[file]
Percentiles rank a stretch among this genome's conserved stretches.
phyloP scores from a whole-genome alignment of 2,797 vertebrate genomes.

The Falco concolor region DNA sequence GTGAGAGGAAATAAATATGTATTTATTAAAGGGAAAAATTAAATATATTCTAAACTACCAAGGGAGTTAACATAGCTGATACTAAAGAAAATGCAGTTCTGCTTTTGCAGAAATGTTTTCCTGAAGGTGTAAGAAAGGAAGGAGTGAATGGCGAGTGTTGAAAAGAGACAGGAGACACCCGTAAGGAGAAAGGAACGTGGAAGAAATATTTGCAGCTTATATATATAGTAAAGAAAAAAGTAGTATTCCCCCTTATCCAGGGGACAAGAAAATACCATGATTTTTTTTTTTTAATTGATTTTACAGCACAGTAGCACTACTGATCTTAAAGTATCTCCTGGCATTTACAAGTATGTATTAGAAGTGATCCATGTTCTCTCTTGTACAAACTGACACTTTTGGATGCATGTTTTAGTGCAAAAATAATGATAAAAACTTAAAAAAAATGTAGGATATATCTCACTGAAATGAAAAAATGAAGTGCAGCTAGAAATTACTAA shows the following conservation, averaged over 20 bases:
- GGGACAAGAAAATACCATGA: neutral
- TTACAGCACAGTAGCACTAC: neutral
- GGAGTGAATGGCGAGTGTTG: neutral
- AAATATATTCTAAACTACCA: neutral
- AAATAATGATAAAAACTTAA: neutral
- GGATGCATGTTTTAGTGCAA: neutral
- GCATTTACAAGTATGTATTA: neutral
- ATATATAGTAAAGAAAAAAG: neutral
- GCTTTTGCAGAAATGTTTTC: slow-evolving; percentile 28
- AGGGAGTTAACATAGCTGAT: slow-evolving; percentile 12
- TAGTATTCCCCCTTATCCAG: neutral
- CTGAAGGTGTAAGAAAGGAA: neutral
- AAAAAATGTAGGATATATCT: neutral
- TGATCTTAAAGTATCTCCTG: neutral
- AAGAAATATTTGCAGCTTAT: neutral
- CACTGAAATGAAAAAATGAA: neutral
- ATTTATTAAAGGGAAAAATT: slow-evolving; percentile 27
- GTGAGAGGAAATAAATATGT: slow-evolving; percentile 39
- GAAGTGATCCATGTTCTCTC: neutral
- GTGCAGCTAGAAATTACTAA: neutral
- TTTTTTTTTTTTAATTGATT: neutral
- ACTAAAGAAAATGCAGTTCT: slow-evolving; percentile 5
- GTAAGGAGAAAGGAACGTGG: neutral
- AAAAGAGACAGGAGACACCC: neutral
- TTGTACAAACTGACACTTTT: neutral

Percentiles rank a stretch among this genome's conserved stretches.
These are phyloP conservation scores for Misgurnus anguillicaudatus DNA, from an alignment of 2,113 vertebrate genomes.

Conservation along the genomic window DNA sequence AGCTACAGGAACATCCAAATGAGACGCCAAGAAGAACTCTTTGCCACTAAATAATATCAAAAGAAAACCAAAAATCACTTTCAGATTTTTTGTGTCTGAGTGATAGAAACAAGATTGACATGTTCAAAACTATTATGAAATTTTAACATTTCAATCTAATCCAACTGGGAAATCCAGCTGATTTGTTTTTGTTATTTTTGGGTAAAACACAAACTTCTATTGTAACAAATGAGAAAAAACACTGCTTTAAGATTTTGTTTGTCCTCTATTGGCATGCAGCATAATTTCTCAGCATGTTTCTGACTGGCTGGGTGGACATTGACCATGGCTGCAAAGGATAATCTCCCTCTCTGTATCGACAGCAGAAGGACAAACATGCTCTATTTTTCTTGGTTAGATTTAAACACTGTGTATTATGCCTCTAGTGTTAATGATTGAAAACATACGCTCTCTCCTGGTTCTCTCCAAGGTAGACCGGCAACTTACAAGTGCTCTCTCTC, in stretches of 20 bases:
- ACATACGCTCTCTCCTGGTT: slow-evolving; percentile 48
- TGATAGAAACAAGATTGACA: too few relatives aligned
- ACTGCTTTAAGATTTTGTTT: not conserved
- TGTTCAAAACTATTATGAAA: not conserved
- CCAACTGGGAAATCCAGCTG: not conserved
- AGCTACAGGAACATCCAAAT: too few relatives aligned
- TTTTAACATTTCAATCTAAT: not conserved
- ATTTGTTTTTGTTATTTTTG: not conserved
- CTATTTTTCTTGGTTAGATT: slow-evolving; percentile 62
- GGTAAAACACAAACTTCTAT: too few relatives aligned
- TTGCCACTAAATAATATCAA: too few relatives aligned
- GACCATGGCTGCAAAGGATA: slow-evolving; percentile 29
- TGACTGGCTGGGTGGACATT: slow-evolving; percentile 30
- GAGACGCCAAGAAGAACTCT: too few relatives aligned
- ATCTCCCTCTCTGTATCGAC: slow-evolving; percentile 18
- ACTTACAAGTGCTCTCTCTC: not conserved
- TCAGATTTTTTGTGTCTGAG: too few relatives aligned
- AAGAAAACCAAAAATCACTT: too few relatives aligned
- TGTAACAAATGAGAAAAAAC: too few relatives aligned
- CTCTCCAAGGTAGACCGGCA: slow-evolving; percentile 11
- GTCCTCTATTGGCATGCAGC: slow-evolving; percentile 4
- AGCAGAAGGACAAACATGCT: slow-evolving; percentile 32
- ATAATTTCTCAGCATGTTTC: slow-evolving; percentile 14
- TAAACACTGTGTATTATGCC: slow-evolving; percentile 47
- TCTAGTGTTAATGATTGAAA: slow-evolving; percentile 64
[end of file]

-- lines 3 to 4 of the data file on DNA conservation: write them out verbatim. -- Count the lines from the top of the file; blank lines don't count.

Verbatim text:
The Falco concolor region DNA sequence GTGAGAGGAAATAAATATGTATTTATTAAAGGGAAAAATTAAATATATTCTAAACTACCAAGGGAGTTAACATAGCTGATACTAAAGAAAATGCAGTTCTGCTTTTGCAGAAATGTTTTCCTGAAGGTGTAAGAAAGGAAGGAGTGAATGGCGAGTGTTGAAAAGAGACAGGAGACACCCGTAAGGAGAAAGGAACGTGGAAGAAATATTTGCAGCTTATATATATAGTAAAGAAAAAAGTAGTATTCCCCCTTATCCAGGGGACAAGAAAATACCATGATTTTTTTTTTTTAATTGATTTTACAGCACAGTAGCACTACTGATCTTAAAGTATCTCCTGGCATTTACAAGTATGTATTAGAAGTGATCCATGTTCTCTCTTGTACAAACTGACACTTTTGGATGCATGTTTTAGTGCAAAAATAATGATAAAAACTTAAAAAAAATGTAGGATATATCTCACTGAAATGAAAAAATGAAGTGCAGCTAGAAATTACTAA shows the following conservation, averaged over 20 bases:
- GGGACAAGAAAATACCATGA: neutral